PLYMOUTH, Mich. (AP) The NHL's announcement that it would not participate in the 2018 Olympics was a newsworthy topic at another big international hockey tournament - the women's world championship.
''I think the whole world's following that, obviously,'' U.S. captain Meghan Duggan said Monday night. ''We talked about it a little bit at meal. Just everyone, `Have you heard? Have you heard?' It is what it is. It's obviously a decision that the NHL felt they had to make. Has nothing to do with us. We'll see what happens.''
The U.S. women recently reached an agreement with USA Hockey, settling a wage dispute after players had threatened to boycott the world championship. Now it's the top players on the men's side who are involved in a contentious issue that could significantly reduce the number of recognizable names at next year's Olympics in South Korea. Duggan seemed content to stay out of that debate.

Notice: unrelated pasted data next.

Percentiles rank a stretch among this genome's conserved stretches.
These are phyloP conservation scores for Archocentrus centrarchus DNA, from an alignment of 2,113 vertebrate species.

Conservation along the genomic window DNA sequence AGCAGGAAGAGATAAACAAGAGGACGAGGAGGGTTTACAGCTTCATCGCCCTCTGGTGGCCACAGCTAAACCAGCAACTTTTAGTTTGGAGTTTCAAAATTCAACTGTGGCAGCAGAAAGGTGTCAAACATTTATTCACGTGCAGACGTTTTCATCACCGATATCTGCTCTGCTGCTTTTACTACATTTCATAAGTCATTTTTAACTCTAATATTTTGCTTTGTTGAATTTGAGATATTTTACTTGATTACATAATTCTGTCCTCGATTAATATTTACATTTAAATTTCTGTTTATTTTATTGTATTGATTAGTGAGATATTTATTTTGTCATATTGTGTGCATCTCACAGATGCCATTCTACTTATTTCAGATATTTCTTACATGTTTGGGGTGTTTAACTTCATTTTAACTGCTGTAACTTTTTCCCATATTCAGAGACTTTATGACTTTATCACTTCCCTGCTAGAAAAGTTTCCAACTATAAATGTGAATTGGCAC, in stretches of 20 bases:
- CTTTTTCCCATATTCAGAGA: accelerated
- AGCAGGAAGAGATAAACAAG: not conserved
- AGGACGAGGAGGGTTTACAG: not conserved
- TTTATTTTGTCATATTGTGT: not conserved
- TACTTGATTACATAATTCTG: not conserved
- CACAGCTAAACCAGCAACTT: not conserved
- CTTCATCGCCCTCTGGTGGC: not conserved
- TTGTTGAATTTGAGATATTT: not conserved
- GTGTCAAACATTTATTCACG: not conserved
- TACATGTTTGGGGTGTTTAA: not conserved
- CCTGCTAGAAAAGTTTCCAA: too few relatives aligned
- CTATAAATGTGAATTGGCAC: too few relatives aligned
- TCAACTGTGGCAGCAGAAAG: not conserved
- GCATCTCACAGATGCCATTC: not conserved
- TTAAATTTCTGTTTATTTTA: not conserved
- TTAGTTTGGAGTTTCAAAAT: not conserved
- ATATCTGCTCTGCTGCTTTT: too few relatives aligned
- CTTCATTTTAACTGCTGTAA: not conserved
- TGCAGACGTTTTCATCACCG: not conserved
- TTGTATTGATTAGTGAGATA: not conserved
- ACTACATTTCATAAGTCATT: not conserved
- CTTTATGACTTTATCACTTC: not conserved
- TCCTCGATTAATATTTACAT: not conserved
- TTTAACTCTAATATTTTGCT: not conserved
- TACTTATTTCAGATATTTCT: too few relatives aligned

''Obviously, the NHL has their reasons that they make those decisions, and it's not really for us to comment on,'' she said. ''I guess we'll see how it shakes out.''
U.S. teammate Hannah Brandt said she could understand why fans might be unhappy about the NHL's decision .
''I think it's disappointing for everyone. I think people want to see the best players in the Olympics, but it's hard to really - it's a business decision,'' Brandt said. ''I think it's disappointing for fans, definitely.''
The U.S. women beat Finland on Monday night. Earlier in the day, Canada defeated Russia, and it was during that game that the news of the NHL's decision on the Olympics began circulating in earnest.
''As a hockey fan, as a hockey player, for sure it's disappointing,'' Canada's Lauriane Rougeau said. ''You go to the Olympics and you want to see the best-on-best. I think a lot of NHL players are going to be disappointed.''
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